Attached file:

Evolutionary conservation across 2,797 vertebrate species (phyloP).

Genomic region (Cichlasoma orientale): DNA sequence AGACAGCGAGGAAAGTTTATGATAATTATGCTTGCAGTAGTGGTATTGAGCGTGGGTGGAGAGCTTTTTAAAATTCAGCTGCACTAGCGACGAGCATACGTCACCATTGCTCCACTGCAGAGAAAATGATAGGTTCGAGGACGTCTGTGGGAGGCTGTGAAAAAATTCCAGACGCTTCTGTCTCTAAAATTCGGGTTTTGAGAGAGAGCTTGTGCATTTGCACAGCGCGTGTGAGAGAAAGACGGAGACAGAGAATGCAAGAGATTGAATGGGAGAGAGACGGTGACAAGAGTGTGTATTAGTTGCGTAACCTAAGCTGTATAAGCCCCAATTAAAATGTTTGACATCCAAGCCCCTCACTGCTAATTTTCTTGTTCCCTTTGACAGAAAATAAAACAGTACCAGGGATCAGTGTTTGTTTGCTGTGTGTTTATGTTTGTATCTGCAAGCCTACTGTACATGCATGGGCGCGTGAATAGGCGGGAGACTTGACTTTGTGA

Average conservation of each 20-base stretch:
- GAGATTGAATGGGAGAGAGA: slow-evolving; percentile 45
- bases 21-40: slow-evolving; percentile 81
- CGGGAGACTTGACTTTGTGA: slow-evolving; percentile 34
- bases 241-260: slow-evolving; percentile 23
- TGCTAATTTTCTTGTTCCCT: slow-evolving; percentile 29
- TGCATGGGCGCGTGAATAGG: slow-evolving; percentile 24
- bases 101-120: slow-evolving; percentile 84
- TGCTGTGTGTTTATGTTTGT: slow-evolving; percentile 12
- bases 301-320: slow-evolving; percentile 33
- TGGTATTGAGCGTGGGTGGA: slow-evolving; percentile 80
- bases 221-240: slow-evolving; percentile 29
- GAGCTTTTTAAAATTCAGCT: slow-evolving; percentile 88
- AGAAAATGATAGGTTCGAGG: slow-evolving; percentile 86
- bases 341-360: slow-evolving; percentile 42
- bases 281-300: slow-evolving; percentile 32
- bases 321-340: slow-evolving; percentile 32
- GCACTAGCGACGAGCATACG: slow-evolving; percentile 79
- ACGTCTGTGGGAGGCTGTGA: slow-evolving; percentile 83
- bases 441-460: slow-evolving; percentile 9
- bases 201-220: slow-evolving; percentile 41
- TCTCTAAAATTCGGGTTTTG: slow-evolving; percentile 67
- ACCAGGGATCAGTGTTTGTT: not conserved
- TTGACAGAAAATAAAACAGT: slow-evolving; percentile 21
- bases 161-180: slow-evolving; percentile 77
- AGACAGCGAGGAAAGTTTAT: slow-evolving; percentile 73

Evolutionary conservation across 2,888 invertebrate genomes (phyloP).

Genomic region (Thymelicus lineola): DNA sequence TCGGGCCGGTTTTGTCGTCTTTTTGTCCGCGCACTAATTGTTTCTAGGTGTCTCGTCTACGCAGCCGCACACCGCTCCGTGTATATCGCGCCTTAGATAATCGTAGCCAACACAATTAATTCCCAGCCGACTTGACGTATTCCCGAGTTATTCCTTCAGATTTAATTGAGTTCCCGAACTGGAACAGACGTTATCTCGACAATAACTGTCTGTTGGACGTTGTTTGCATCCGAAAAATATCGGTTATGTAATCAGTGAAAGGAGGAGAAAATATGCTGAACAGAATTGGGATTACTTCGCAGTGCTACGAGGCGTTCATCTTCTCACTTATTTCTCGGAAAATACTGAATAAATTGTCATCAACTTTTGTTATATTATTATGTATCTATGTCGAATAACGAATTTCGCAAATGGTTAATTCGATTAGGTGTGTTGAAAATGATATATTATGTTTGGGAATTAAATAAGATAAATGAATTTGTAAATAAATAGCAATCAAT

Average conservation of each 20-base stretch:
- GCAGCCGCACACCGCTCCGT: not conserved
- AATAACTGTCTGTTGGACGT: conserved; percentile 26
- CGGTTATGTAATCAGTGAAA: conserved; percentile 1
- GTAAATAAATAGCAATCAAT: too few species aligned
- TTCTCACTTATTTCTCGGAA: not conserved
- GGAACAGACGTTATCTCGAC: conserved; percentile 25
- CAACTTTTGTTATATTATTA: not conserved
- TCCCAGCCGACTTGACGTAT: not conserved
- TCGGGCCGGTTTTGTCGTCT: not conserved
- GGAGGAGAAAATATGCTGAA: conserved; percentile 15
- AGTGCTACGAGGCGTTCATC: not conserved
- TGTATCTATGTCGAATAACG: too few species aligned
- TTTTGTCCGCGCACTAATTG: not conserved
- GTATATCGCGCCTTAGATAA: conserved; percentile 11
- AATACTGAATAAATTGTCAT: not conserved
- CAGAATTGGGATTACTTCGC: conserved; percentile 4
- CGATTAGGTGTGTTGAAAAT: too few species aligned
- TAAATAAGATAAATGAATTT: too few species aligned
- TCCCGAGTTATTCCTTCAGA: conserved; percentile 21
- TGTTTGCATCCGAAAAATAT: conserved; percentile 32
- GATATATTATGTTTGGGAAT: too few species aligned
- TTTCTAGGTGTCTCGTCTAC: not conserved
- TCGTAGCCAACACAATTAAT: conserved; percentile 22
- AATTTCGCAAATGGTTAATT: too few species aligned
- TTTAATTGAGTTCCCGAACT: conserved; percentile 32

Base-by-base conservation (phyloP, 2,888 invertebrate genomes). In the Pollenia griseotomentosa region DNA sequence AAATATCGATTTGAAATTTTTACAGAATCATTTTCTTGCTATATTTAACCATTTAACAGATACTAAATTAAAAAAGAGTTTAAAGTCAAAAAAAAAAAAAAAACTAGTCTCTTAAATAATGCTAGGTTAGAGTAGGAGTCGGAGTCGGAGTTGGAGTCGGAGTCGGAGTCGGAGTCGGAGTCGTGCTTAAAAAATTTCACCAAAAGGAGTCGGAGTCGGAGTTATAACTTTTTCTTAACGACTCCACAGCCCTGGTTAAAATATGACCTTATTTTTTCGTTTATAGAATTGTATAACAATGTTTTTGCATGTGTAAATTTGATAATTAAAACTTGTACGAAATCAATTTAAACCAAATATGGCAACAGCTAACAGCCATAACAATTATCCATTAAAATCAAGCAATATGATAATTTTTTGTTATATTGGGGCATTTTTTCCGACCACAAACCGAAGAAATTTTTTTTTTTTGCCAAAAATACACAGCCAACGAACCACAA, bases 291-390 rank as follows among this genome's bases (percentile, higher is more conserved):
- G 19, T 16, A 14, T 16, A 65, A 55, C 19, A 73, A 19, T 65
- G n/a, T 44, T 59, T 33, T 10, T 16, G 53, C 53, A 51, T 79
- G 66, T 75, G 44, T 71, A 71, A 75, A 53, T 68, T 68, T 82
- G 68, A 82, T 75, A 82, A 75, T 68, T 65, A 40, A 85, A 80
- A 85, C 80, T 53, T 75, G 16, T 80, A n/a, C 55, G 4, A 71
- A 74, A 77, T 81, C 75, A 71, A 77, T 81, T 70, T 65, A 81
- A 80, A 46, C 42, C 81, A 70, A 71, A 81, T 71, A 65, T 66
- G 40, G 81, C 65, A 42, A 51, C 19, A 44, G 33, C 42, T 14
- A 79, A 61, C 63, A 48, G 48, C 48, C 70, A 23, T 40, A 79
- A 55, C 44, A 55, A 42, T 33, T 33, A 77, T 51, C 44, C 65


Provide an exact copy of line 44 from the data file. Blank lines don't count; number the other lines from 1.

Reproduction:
- TTTTGTCCGCGCACTAATTG: not conserved